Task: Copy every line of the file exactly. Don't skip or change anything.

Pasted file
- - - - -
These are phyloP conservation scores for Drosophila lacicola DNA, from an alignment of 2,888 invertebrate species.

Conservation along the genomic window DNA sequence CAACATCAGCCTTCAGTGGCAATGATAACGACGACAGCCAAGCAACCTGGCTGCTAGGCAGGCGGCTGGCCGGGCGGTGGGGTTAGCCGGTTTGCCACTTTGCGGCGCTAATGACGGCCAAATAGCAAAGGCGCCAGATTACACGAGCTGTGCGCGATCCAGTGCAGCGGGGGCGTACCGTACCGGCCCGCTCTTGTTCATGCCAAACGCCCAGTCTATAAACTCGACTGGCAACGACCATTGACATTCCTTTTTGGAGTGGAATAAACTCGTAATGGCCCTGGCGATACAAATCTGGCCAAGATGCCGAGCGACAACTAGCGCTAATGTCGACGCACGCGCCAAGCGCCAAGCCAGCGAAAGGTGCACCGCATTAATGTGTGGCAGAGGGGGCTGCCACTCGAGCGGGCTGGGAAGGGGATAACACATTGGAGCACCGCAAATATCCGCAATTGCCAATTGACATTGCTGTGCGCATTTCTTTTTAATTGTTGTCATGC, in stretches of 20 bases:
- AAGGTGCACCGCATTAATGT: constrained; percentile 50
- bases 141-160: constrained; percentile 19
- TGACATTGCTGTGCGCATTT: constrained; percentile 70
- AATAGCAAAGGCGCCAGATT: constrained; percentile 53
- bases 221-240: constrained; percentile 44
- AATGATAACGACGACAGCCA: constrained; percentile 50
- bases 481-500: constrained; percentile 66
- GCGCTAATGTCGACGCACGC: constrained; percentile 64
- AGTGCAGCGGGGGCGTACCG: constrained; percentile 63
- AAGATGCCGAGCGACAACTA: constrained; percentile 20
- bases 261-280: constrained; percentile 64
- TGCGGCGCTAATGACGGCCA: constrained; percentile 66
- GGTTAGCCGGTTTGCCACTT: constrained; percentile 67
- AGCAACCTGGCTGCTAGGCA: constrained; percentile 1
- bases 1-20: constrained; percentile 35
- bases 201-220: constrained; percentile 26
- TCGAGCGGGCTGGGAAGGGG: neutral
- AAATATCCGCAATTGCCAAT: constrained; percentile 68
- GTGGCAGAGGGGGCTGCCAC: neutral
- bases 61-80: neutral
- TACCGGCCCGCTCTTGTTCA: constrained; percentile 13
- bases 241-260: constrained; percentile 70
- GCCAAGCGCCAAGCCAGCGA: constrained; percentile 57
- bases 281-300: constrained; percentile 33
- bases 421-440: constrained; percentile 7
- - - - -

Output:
These are phyloP conservation scores for Drosophila lacicola DNA, from an alignment of 2,888 invertebrate species.

Conservation along the genomic window DNA sequence CAACATCAGCCTTCAGTGGCAATGATAACGACGACAGCCAAGCAACCTGGCTGCTAGGCAGGCGGCTGGCCGGGCGGTGGGGTTAGCCGGTTTGCCACTTTGCGGCGCTAATGACGGCCAAATAGCAAAGGCGCCAGATTACACGAGCTGTGCGCGATCCAGTGCAGCGGGGGCGTACCGTACCGGCCCGCTCTTGTTCATGCCAAACGCCCAGTCTATAAACTCGACTGGCAACGACCATTGACATTCCTTTTTGGAGTGGAATAAACTCGTAATGGCCCTGGCGATACAAATCTGGCCAAGATGCCGAGCGACAACTAGCGCTAATGTCGACGCACGCGCCAAGCGCCAAGCCAGCGAAAGGTGCACCGCATTAATGTGTGGCAGAGGGGGCTGCCACTCGAGCGGGCTGGGAAGGGGATAACACATTGGAGCACCGCAAATATCCGCAATTGCCAATTGACATTGCTGTGCGCATTTCTTTTTAATTGTTGTCATGC, in stretches of 20 bases:
- AAGGTGCACCGCATTAATGT: constrained; percentile 50
- bases 141-160: constrained; percentile 19
- TGACATTGCTGTGCGCATTT: constrained; percentile 70
- AATAGCAAAGGCGCCAGATT: constrained; percentile 53
- bases 221-240: constrained; percentile 44
- AATGATAACGACGACAGCCA: constrained; percentile 50
- bases 481-500: constrained; percentile 66
- GCGCTAATGTCGACGCACGC: constrained; percentile 64
- AGTGCAGCGGGGGCGTACCG: constrained; percentile 63
- AAGATGCCGAGCGACAACTA: constrained; percentile 20
- bases 261-280: constrained; percentile 64
- TGCGGCGCTAATGACGGCCA: constrained; percentile 66
- GGTTAGCCGGTTTGCCACTT: constrained; percentile 67
- AGCAACCTGGCTGCTAGGCA: constrained; percentile 1
- bases 1-20: constrained; percentile 35
- bases 201-220: constrained; percentile 26
- TCGAGCGGGCTGGGAAGGGG: neutral
- AAATATCCGCAATTGCCAAT: constrained; percentile 68
- GTGGCAGAGGGGGCTGCCAC: neutral
- bases 61-80: neutral
- TACCGGCCCGCTCTTGTTCA: constrained; percentile 13
- bases 241-260: constrained; percentile 70
- GCCAAGCGCCAAGCCAGCGA: constrained; percentile 57
- bases 281-300: constrained; percentile 33
- bases 421-440: constrained; percentile 7